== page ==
Microchip Technology has released an accessory development starter kit for Android and announced another one. Both kits are designed to help users develop accessories for Google’s Android platform. In particular, Android versions 2.3.4, 3.1 and later include a new framework that allows apps to communicate directly with an accessory connected to a smartphone or tablet via the USB port. Typical accessory applications include automotive car kits, audio, GPS, audio docks, remote controls, data backup, glucose meters, fitness equipment, credit card terminals and projectors.
Microchip’s starter kits make it easy for designers to quickly design, develop and debug electronics accessories for the growing market for Android smartphones. In addition to providing the schematics and Gerber files for the development boards, the free software library includes a sample application protocol and an abstraction layer, which enables designers to focus on creating the application. The development boards feature a USB connector, an on-board debugger, a programming user interface and standard Arduino connectors, for use with a host of third-party “Shield” expansion daughter cards.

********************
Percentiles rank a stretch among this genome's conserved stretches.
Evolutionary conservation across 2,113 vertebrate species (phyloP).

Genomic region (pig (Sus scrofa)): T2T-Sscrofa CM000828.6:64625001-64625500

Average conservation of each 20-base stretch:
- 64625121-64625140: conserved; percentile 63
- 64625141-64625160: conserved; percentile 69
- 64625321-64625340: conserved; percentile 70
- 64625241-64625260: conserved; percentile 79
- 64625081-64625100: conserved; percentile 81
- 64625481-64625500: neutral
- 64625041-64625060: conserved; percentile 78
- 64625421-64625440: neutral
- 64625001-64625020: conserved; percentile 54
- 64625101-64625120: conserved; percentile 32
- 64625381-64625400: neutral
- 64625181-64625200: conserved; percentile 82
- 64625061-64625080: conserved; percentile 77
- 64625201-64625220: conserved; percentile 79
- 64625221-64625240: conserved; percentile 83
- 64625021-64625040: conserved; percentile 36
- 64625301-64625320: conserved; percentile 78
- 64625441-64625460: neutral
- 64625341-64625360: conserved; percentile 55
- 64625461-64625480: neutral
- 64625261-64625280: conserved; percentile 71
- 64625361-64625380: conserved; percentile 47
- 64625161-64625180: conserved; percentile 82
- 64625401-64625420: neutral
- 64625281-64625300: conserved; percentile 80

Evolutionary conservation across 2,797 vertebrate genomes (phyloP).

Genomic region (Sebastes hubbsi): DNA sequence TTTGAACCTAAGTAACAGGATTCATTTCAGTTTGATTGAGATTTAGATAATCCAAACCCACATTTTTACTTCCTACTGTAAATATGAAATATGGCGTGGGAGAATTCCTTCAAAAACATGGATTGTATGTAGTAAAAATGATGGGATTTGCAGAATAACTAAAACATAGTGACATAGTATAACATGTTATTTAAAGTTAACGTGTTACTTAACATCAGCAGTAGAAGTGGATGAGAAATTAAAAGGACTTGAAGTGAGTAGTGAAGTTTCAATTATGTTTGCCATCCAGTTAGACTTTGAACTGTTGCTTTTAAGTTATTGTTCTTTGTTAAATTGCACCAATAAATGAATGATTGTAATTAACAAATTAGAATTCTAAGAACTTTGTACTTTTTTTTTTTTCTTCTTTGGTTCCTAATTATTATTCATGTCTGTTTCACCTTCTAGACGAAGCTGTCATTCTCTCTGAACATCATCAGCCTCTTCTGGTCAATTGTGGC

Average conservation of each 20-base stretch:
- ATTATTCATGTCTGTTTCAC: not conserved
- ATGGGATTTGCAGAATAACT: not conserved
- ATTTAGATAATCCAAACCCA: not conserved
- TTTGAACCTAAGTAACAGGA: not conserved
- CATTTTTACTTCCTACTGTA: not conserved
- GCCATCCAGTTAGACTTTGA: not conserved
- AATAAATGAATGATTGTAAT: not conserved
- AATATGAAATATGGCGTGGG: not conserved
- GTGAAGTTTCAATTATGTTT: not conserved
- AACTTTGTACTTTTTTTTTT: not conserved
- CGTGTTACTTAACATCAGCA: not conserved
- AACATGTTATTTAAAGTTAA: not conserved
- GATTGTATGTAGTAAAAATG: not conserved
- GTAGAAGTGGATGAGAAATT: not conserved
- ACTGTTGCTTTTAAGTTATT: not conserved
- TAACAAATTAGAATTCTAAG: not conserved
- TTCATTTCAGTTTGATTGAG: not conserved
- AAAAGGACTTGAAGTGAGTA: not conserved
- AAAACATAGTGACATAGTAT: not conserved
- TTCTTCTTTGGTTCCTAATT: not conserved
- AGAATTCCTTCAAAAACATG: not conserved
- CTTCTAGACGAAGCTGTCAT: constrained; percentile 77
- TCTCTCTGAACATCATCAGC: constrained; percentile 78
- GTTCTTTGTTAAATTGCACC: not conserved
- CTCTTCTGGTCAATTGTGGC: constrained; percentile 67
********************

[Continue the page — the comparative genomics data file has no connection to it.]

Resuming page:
The kits consist of a development board and a software library that enable fast and easy development of Android smartphone and tablet accessories based on Microchip’s large range of 16-bit and 32-bit PIC microcontrollers. The PIC24F Accessory Development Starter Kit for Android (part no. DM240415) is available now and priced at USD 80. The companion PIC32 Accessory Development Starter Kit for Android (part no. DM320412) is expected to be available in the third quarter of 2011 at the same price. The software library, which works with both kits, is available now.